Medical experts have encouraged older adults and people with a risk of having a heart attack and/or stroke to take a low dose of aspirin daily. However, this guidance is being revised.
The U.S. Preventive Services Task Force, which has encouraged some people to take a low dose of aspirin daily to prevent cardiovascular disease, now recommends that adults ages 40-59, who are at a higher risk for cardiovascular disease but do not have a history of the disease, decide with their doctor whether to start taking aspirin based on their individual circumstances.
Dr. Michael Huber, Arkansas Heart Hospital cardiologist, explains who should and should not take aspirin as well as common cardiovascular disease risk factors and how to assess risk.
“When you look at aspirin use for prevention of cardiovascular disease there are two main categories: primary prevention and secondary prevention,” Dr. Huber said.
The primary prevention is to stop a cardiovascular disease in someone who has never had it or a cardiovascular event — the most common are heart attacks and strokes.
“Some patients in the primary prevention group have a very low risk for a cardiovascular event,” he said. “These patients do not need aspirin because the risk of bleeding outweighs the benefits.”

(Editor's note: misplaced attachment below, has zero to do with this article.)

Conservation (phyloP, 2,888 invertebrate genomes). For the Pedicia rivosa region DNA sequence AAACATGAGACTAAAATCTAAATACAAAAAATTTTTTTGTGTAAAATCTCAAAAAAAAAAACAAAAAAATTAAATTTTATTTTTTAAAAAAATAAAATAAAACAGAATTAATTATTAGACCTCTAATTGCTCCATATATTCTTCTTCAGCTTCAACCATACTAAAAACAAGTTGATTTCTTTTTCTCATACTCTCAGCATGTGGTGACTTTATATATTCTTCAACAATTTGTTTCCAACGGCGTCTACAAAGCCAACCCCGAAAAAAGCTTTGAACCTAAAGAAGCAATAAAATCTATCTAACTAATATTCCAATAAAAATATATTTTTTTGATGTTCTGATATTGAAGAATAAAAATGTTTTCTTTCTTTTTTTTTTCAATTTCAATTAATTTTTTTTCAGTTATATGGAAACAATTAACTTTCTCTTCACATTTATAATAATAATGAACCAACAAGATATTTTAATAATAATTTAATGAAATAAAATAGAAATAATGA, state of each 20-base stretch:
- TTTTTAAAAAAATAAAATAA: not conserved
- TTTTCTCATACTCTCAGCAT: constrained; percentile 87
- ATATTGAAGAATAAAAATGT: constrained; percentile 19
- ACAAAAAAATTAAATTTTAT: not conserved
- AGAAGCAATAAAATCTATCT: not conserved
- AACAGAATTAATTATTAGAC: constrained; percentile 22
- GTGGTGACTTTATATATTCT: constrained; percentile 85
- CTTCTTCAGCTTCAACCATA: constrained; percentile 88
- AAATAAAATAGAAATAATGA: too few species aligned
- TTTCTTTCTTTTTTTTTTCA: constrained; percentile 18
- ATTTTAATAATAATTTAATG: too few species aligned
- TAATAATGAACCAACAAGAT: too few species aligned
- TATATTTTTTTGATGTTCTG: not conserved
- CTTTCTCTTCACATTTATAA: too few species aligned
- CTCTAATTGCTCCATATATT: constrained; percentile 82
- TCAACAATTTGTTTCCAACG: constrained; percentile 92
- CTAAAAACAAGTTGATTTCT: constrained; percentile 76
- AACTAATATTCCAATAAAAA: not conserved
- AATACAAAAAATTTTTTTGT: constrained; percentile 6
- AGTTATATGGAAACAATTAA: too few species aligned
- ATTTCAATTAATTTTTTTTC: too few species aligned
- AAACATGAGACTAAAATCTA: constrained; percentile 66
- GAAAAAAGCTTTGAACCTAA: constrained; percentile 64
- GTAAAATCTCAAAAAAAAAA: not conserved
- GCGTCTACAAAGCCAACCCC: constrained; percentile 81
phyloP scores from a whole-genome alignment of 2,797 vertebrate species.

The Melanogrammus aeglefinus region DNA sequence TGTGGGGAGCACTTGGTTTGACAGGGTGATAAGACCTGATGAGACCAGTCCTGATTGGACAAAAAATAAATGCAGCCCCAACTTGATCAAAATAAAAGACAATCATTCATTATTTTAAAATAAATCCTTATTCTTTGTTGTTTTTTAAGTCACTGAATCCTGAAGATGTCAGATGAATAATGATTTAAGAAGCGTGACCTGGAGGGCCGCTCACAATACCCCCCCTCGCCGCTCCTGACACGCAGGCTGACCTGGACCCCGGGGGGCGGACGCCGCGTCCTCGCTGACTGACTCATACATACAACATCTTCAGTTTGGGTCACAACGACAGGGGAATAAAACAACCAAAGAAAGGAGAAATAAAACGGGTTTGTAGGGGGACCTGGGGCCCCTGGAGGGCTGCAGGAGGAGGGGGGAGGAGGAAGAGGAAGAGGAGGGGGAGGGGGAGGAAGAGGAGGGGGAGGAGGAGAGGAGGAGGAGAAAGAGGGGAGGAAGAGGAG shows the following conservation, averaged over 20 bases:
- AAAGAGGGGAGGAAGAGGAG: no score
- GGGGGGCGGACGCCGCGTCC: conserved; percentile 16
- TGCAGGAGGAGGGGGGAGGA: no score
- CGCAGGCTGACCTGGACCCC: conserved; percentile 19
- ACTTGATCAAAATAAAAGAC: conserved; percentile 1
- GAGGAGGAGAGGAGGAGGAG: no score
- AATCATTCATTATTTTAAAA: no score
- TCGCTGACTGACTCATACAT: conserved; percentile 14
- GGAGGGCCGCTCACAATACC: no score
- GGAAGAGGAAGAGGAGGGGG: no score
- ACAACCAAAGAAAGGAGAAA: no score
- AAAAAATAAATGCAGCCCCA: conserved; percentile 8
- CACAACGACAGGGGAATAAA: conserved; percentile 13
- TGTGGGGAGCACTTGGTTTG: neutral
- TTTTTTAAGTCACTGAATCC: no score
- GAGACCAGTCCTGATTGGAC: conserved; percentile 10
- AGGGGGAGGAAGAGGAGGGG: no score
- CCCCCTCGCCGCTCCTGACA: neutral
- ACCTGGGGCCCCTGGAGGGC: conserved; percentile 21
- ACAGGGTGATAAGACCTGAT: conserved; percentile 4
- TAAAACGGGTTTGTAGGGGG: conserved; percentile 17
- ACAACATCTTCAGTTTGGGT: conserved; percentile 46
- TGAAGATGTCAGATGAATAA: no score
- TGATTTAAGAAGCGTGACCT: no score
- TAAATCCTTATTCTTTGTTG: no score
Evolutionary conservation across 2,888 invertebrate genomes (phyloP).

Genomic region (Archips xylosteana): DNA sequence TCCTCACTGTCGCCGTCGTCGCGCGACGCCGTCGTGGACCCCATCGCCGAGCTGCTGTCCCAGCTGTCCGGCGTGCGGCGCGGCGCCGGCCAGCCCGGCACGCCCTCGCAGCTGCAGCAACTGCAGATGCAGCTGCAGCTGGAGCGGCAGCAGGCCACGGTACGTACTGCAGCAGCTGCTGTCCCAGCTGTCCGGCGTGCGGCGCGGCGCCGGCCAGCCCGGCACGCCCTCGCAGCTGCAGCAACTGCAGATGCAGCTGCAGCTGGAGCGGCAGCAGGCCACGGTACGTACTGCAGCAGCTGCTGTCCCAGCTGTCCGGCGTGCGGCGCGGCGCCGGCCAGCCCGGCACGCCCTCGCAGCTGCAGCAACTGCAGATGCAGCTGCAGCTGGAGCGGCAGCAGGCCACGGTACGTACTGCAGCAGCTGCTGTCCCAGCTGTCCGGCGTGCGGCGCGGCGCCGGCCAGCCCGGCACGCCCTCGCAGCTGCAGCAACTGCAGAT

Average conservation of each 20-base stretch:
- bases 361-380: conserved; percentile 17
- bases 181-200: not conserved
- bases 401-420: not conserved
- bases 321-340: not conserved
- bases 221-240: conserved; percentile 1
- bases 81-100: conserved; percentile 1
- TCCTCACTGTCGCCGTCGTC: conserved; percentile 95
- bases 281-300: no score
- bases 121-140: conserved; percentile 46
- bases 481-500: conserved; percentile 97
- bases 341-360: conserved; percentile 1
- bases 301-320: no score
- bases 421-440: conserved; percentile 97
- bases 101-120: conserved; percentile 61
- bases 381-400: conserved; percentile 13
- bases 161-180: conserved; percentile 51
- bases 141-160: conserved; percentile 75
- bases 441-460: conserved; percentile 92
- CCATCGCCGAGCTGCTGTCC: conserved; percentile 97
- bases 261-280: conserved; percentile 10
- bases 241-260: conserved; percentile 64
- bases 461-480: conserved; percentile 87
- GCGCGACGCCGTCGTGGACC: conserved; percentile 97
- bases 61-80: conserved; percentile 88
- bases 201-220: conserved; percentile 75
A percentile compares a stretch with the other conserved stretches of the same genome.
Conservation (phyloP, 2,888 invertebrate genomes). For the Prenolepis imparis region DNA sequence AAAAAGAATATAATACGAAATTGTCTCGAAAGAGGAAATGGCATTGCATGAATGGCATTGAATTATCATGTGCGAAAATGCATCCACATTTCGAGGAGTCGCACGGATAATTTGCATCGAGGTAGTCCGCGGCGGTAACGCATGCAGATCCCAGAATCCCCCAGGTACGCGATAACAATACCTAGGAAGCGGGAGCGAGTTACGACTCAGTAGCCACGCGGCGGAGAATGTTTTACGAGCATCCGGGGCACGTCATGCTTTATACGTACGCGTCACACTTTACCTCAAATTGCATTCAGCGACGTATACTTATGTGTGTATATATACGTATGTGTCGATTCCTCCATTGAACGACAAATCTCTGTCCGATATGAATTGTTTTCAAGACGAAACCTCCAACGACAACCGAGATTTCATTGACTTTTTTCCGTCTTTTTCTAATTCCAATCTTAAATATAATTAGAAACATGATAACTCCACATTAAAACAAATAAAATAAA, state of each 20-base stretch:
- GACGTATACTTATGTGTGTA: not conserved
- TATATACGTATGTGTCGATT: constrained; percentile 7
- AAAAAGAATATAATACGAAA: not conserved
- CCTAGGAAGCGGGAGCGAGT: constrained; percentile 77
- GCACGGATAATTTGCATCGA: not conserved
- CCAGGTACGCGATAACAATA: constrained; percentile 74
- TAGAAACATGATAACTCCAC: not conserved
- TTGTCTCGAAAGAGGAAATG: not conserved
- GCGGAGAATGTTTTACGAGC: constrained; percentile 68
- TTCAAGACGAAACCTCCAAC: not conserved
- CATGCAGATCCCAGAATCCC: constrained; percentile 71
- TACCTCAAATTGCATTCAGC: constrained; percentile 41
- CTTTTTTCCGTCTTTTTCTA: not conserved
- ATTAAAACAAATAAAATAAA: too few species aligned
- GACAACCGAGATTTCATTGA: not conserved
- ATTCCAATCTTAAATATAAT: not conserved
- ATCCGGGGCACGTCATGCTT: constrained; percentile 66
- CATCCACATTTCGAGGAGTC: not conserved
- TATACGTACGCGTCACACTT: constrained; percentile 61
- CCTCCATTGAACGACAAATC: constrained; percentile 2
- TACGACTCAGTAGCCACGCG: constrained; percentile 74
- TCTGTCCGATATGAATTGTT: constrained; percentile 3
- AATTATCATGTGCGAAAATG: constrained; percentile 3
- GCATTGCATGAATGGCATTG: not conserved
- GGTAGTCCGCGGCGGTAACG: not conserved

The secondary prevention is necessary if the patient has already had a cardiovascular event. In this case, it is aspirin is generally recommended to prevent another event.
To prevent a cardiovascular event in the primary prevention group, Dr. Huber says the most important thing to do is assess risk.
“The traditional risk factors for cardiovascular disease are hyperlipidemia, diabetes, hypertension, family history of cardiovascular disease, and smoking,” he said. “The more risk factors you have, the higher your risk. Also, if you are not controlling these risk factors then your risk is even higher.”
Learn your cardiovascular risk with the HeartSaver CT scan, which detects heart disease in its earliest stages. The scan is included in the Keep the Beat comprehensive heart screening – exclusively at Arkansas Heart Hospital.
“The heart saver CT measures the amount of calcium detected in the coronary arteries,” Dr. Huber said. “Calcium is a component of the cholesterol plaque in the arteries and the burden of plaque correlates with the risk of a future heart attack. So, the higher the result of the coronary calcium score, the higher the risk for a future heart attack.”
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